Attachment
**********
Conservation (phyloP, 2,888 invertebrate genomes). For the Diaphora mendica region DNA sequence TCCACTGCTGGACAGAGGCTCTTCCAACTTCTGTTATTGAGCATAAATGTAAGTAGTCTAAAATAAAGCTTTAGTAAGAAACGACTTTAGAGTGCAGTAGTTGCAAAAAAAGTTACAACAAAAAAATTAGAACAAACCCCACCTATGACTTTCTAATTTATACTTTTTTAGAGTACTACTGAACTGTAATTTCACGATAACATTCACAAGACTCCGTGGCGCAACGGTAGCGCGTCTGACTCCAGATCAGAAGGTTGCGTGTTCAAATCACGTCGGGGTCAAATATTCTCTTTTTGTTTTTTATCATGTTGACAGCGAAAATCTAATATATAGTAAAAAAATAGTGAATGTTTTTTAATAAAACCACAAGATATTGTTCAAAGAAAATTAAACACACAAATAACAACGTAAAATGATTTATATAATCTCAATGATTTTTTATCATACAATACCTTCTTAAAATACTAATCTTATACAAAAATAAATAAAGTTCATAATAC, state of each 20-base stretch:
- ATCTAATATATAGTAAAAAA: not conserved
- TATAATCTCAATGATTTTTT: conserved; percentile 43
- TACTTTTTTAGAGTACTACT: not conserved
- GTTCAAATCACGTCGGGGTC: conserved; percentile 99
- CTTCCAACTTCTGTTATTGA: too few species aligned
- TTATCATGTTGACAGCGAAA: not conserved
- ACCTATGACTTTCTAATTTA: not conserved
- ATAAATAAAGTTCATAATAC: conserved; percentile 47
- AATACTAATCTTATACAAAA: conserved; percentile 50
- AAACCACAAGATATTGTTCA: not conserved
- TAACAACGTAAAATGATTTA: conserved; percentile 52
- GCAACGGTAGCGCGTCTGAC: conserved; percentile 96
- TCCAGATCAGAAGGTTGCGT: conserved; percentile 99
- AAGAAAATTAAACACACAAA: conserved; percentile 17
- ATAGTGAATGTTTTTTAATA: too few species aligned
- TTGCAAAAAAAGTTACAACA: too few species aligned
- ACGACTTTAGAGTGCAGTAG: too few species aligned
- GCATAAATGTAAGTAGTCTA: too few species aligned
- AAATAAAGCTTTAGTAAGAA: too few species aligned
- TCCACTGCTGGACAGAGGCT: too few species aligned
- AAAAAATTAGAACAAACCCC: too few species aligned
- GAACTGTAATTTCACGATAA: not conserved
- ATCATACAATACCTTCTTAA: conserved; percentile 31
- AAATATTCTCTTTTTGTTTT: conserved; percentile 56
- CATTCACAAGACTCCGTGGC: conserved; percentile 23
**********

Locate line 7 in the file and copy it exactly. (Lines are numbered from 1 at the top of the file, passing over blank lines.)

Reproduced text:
- TTATCATGTTGACAGCGAAA: not conserved